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40 minutes ago, Cabin-boy said:

Well there are clearly 4 options:

- Possibly related 

- Possibly unrelated 

- Impossibly related 

- Impossibly unrelated 

It gives them something to go on for now, although as it's the same ship, with the same engine bay, with the same crew using the same tools and fuel my inner-Poirot suggests the former is most likely. Ed. 

Unhelpful! And what do the bottom 2 options even mean?

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27 minutes ago, bekkia said:

Unhelpful

Maybe, but as we are doing wild speculation I thought I'd have a go too (on another miserable, rainy day in pre-revolution France). 

Option 3 means 'unexpectedly or surprisingly linked to the previous two fires' (something they didn't expect to discover in common) and option 4 means 'surprisingly not linked' (a completely new factor which had not even been suspected possible prior to these three fires).

All we can hope for is that the report and action plan get published before the next one which given the current trend (11-month gap, then 4-month gap) is due sometime at the end of January. Ed. 

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Have a look at the wording here. Most recent incident is a machinery space fire, the previous incident a catastrophic engine failure. Possibly significant wording choices there.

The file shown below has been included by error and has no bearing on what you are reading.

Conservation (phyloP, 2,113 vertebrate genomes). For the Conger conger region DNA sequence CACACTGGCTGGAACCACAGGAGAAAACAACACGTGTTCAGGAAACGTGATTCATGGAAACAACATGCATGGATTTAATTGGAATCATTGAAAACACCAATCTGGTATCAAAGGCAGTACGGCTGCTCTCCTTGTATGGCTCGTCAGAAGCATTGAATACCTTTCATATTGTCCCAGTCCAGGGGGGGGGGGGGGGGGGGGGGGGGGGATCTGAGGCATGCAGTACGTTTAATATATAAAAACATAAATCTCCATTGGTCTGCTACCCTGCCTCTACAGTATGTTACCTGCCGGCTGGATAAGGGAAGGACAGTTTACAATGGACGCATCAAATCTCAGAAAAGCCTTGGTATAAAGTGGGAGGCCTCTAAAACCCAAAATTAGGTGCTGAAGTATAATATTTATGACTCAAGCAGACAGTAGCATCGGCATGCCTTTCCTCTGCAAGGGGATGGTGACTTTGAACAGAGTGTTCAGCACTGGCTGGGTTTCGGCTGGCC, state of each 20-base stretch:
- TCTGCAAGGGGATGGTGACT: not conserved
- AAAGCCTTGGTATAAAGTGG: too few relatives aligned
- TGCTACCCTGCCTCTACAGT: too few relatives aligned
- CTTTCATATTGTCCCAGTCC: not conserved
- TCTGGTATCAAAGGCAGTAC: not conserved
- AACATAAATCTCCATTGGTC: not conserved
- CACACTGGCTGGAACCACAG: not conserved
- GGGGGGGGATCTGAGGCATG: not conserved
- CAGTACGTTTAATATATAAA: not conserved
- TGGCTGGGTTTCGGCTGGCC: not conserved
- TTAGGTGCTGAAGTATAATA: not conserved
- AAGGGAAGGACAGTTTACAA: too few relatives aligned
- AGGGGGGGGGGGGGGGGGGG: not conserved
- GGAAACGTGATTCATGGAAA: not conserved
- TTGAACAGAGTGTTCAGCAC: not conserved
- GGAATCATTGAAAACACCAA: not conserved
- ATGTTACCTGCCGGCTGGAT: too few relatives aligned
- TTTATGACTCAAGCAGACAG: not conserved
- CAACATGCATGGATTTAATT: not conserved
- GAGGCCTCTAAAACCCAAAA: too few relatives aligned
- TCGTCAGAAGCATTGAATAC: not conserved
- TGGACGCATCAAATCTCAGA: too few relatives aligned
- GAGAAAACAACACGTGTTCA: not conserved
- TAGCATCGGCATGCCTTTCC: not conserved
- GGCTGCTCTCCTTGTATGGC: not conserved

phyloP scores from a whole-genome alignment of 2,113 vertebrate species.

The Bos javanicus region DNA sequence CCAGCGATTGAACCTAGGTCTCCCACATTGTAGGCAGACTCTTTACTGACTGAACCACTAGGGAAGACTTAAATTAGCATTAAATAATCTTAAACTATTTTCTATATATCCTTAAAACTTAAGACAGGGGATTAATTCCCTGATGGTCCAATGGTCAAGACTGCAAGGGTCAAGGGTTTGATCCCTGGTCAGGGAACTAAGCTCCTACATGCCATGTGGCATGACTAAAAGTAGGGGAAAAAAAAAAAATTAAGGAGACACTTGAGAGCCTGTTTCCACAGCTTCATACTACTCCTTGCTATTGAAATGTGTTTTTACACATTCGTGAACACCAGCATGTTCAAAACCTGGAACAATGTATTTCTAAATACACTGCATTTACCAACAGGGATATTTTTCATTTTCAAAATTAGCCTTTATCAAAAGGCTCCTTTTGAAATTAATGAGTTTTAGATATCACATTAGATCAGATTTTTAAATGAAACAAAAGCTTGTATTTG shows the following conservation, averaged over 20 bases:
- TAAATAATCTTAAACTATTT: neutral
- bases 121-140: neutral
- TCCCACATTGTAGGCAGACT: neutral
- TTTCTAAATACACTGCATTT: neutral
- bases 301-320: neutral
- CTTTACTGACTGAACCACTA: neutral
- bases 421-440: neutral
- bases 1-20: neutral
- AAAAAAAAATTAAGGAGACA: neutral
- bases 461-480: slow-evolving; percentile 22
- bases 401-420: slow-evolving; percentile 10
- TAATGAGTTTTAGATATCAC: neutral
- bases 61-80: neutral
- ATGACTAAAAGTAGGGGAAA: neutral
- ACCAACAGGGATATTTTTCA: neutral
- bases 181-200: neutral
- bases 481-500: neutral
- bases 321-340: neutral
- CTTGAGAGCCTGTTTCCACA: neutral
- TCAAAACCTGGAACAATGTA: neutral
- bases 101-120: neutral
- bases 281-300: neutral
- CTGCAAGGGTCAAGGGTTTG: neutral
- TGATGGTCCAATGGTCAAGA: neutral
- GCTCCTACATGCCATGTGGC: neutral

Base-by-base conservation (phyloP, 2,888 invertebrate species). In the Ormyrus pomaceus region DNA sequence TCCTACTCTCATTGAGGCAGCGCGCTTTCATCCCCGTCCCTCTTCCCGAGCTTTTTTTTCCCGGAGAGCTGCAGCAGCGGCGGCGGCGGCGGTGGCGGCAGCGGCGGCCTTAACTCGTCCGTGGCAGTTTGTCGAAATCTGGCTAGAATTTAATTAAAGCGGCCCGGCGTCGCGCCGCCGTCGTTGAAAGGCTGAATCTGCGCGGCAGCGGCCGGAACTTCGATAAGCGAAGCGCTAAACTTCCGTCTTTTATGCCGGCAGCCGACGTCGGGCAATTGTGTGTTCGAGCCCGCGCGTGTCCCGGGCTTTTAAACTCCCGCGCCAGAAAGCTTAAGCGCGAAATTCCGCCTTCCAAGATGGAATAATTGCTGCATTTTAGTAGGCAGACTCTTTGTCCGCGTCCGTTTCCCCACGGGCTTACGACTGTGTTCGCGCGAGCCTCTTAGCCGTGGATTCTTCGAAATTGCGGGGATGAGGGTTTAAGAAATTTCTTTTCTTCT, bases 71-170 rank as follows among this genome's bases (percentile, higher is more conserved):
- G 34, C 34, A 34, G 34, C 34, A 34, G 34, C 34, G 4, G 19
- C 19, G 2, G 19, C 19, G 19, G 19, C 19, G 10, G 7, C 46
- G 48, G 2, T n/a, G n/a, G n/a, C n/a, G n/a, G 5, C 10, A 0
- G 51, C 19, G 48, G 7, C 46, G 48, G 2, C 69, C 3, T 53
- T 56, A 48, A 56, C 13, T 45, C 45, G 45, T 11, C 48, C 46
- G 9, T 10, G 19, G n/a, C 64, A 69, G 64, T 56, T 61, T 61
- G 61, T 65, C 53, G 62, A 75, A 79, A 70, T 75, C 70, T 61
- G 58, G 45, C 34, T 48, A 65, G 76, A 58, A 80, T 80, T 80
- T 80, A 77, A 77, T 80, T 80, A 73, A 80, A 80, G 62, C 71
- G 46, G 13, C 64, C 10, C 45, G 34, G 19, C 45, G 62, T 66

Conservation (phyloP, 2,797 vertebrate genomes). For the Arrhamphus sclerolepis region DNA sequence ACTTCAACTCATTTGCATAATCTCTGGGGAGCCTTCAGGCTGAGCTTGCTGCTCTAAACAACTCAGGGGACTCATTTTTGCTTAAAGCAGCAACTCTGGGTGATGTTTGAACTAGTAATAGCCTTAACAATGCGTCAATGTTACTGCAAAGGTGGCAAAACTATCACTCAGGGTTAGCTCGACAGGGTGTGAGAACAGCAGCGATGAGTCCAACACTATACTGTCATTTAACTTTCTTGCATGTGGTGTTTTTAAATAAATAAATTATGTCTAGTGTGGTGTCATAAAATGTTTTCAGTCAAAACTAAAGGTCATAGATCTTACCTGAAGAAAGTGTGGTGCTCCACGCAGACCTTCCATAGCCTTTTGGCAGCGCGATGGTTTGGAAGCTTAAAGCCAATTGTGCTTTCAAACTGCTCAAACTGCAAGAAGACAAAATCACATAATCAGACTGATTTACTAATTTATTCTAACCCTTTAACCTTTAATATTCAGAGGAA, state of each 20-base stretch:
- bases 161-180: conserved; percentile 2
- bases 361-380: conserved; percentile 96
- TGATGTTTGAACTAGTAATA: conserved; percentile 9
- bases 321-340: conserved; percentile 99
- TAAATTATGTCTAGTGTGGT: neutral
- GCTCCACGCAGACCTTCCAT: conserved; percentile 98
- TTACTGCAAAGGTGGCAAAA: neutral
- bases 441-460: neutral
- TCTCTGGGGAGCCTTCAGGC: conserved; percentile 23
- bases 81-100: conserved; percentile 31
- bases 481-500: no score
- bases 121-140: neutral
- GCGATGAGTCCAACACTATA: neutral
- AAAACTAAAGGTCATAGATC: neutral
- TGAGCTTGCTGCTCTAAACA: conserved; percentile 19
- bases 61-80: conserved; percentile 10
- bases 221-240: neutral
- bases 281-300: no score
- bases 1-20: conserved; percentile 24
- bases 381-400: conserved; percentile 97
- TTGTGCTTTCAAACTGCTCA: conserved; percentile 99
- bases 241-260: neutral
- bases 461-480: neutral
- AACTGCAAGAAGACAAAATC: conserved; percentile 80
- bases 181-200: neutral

Screenshot_20181216-142156.thumb.png.bc6a5c44eea6faa49fddc93e48291eff.png

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The engines in w class must be underpowered thus after a few good of reving high they are starting to fail early like your car would if u booted it every where perhaps sky has the most hours on the clock so has more problems.so the only solution is to reengine but who will pay ?

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On 19/12/2018 at 10:58, eagleeye said:

The engines in w class must be underpowered thus after a few good of reving high they are starting to fail early like your car would if u booted it every where perhaps sky has the most hours on the clock so has more problems.so the only solution is to reengine but who will pay ?

But why would only one ship have the issue? And the engine that had the issue this time had very few operating hours on it.

Of course we don't actually know that the engine was the source of the fire this time. Just that it was a fire in the engine room.

They are running a foot passenger service this morning using a charter vessel. Anyone know what vessel is being used?

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6 hours ago, bekkia said:

But why would only one ship have the issue? And the engine that had the issue this time had very few operating hours on it.

Of course we don't actually know that the engine was the source of the fire this time. Just that it was a fire in the engine room.

They are running a foot passenger service this morning using a charter vessel. Anyone know what vessel is being used?

It’s a catamaran CRC Gladiator, which turns out to be ex-Scoot 1 from our old friends Scoot Ferries.

Since it only takes 12 passengers it’s hardly an adequate replacement for a W class. But then again, since it will by definition only be running in rough conditions, it will presumably only be the hardiest commuters who will want to take it.

It’s Lymington stop is at Town Quay, so not ideal for anyone wanting a train connection.